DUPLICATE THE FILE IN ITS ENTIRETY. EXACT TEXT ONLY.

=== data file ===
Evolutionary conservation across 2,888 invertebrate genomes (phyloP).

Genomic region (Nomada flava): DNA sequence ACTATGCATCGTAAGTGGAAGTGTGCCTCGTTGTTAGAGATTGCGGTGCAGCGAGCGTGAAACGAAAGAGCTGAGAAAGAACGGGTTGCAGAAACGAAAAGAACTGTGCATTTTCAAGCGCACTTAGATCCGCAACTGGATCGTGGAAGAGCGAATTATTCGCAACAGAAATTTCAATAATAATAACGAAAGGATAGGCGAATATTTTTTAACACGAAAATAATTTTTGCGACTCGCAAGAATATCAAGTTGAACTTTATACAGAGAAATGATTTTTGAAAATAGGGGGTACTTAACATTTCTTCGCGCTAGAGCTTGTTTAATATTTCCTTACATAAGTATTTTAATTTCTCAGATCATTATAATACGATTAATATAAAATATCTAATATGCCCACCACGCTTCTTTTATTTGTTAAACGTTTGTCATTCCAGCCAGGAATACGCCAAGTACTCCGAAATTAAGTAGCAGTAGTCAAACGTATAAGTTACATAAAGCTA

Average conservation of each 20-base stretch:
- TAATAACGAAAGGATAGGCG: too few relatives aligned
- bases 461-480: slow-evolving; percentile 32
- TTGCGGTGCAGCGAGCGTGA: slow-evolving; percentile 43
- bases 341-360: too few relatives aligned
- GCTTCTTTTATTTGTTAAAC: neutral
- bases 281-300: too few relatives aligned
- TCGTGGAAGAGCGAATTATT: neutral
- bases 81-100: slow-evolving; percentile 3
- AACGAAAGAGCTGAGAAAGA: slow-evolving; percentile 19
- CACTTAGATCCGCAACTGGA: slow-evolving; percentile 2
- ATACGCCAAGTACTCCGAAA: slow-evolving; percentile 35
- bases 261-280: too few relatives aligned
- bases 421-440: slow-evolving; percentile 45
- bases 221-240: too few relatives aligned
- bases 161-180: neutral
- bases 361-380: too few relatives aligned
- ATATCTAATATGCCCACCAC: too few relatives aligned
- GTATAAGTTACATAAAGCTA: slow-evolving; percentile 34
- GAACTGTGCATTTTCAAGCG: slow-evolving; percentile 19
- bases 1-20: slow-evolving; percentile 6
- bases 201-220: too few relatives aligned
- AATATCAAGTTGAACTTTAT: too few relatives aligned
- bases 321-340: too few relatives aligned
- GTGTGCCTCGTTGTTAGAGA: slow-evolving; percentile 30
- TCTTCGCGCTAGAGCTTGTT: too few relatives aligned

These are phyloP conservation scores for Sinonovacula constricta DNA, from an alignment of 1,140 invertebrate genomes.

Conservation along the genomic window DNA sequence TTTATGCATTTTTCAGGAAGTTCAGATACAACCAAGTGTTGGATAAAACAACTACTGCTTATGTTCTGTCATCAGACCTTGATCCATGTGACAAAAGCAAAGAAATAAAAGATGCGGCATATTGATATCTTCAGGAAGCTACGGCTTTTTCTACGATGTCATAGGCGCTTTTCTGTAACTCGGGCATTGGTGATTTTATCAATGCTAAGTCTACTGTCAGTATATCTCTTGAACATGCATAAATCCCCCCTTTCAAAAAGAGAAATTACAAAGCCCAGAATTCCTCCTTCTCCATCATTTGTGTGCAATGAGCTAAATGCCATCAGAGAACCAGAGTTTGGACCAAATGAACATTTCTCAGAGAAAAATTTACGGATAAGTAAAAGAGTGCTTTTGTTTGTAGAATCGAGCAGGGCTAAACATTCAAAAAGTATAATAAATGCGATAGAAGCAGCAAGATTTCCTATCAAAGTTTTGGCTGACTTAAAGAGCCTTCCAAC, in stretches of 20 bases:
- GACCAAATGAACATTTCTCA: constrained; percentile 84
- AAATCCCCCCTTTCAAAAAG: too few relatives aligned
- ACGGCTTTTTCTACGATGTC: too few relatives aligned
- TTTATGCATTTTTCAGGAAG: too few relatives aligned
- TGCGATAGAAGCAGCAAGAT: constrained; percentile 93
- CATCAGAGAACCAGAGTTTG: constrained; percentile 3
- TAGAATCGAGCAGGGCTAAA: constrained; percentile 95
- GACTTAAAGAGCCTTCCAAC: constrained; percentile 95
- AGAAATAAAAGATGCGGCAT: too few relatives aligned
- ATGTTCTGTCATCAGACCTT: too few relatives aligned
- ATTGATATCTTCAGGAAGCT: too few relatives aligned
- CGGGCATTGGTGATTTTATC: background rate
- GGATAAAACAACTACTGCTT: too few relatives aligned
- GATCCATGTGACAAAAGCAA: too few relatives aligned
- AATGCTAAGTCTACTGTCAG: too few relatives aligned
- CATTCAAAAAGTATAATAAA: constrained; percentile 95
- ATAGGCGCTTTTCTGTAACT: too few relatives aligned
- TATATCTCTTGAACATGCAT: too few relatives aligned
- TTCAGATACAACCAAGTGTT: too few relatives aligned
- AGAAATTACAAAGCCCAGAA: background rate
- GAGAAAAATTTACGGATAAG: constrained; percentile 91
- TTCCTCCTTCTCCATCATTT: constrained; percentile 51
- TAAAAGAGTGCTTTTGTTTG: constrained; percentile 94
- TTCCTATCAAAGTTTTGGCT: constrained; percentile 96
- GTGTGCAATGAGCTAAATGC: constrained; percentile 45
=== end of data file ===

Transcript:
Evolutionary conservation across 2,888 invertebrate genomes (phyloP).

Genomic region (Nomada flava): DNA sequence ACTATGCATCGTAAGTGGAAGTGTGCCTCGTTGTTAGAGATTGCGGTGCAGCGAGCGTGAAACGAAAGAGCTGAGAAAGAACGGGTTGCAGAAACGAAAAGAACTGTGCATTTTCAAGCGCACTTAGATCCGCAACTGGATCGTGGAAGAGCGAATTATTCGCAACAGAAATTTCAATAATAATAACGAAAGGATAGGCGAATATTTTTTAACACGAAAATAATTTTTGCGACTCGCAAGAATATCAAGTTGAACTTTATACAGAGAAATGATTTTTGAAAATAGGGGGTACTTAACATTTCTTCGCGCTAGAGCTTGTTTAATATTTCCTTACATAAGTATTTTAATTTCTCAGATCATTATAATACGATTAATATAAAATATCTAATATGCCCACCACGCTTCTTTTATTTGTTAAACGTTTGTCATTCCAGCCAGGAATACGCCAAGTACTCCGAAATTAAGTAGCAGTAGTCAAACGTATAAGTTACATAAAGCTA

Average conservation of each 20-base stretch:
- TAATAACGAAAGGATAGGCG: too few relatives aligned
- bases 461-480: slow-evolving; percentile 32
- TTGCGGTGCAGCGAGCGTGA: slow-evolving; percentile 43
- bases 341-360: too few relatives aligned
- GCTTCTTTTATTTGTTAAAC: neutral
- bases 281-300: too few relatives aligned
- TCGTGGAAGAGCGAATTATT: neutral
- bases 81-100: slow-evolving; percentile 3
- AACGAAAGAGCTGAGAAAGA: slow-evolving; percentile 19
- CACTTAGATCCGCAACTGGA: slow-evolving; percentile 2
- ATACGCCAAGTACTCCGAAA: slow-evolving; percentile 35
- bases 261-280: too few relatives aligned
- bases 421-440: slow-evolving; percentile 45
- bases 221-240: too few relatives aligned
- bases 161-180: neutral
- bases 361-380: too few relatives aligned
- ATATCTAATATGCCCACCAC: too few relatives aligned
- GTATAAGTTACATAAAGCTA: slow-evolving; percentile 34
- GAACTGTGCATTTTCAAGCG: slow-evolving; percentile 19
- bases 1-20: slow-evolving; percentile 6
- bases 201-220: too few relatives aligned
- AATATCAAGTTGAACTTTAT: too few relatives aligned
- bases 321-340: too few relatives aligned
- GTGTGCCTCGTTGTTAGAGA: slow-evolving; percentile 30
- TCTTCGCGCTAGAGCTTGTT: too few relatives aligned

These are phyloP conservation scores for Sinonovacula constricta DNA, from an alignment of 1,140 invertebrate genomes.

Conservation along the genomic window DNA sequence TTTATGCATTTTTCAGGAAGTTCAGATACAACCAAGTGTTGGATAAAACAACTACTGCTTATGTTCTGTCATCAGACCTTGATCCATGTGACAAAAGCAAAGAAATAAAAGATGCGGCATATTGATATCTTCAGGAAGCTACGGCTTTTTCTACGATGTCATAGGCGCTTTTCTGTAACTCGGGCATTGGTGATTTTATCAATGCTAAGTCTACTGTCAGTATATCTCTTGAACATGCATAAATCCCCCCTTTCAAAAAGAGAAATTACAAAGCCCAGAATTCCTCCTTCTCCATCATTTGTGTGCAATGAGCTAAATGCCATCAGAGAACCAGAGTTTGGACCAAATGAACATTTCTCAGAGAAAAATTTACGGATAAGTAAAAGAGTGCTTTTGTTTGTAGAATCGAGCAGGGCTAAACATTCAAAAAGTATAATAAATGCGATAGAAGCAGCAAGATTTCCTATCAAAGTTTTGGCTGACTTAAAGAGCCTTCCAAC, in stretches of 20 bases:
- GACCAAATGAACATTTCTCA: constrained; percentile 84
- AAATCCCCCCTTTCAAAAAG: too few relatives aligned
- ACGGCTTTTTCTACGATGTC: too few relatives aligned
- TTTATGCATTTTTCAGGAAG: too few relatives aligned
- TGCGATAGAAGCAGCAAGAT: constrained; percentile 93
- CATCAGAGAACCAGAGTTTG: constrained; percentile 3
- TAGAATCGAGCAGGGCTAAA: constrained; percentile 95
- GACTTAAAGAGCCTTCCAAC: constrained; percentile 95
- AGAAATAAAAGATGCGGCAT: too few relatives aligned
- ATGTTCTGTCATCAGACCTT: too few relatives aligned
- ATTGATATCTTCAGGAAGCT: too few relatives aligned
- CGGGCATTGGTGATTTTATC: background rate
- GGATAAAACAACTACTGCTT: too few relatives aligned
- GATCCATGTGACAAAAGCAA: too few relatives aligned
- AATGCTAAGTCTACTGTCAG: too few relatives aligned
- CATTCAAAAAGTATAATAAA: constrained; percentile 95
- ATAGGCGCTTTTCTGTAACT: too few relatives aligned
- TATATCTCTTGAACATGCAT: too few relatives aligned
- TTCAGATACAACCAAGTGTT: too few relatives aligned
- AGAAATTACAAAGCCCAGAA: background rate
- GAGAAAAATTTACGGATAAG: constrained; percentile 91
- TTCCTCCTTCTCCATCATTT: constrained; percentile 51
- TAAAAGAGTGCTTTTGTTTG: constrained; percentile 94
- TTCCTATCAAAGTTTTGGCT: constrained; percentile 96
- GTGTGCAATGAGCTAAATGC: constrained; percentile 45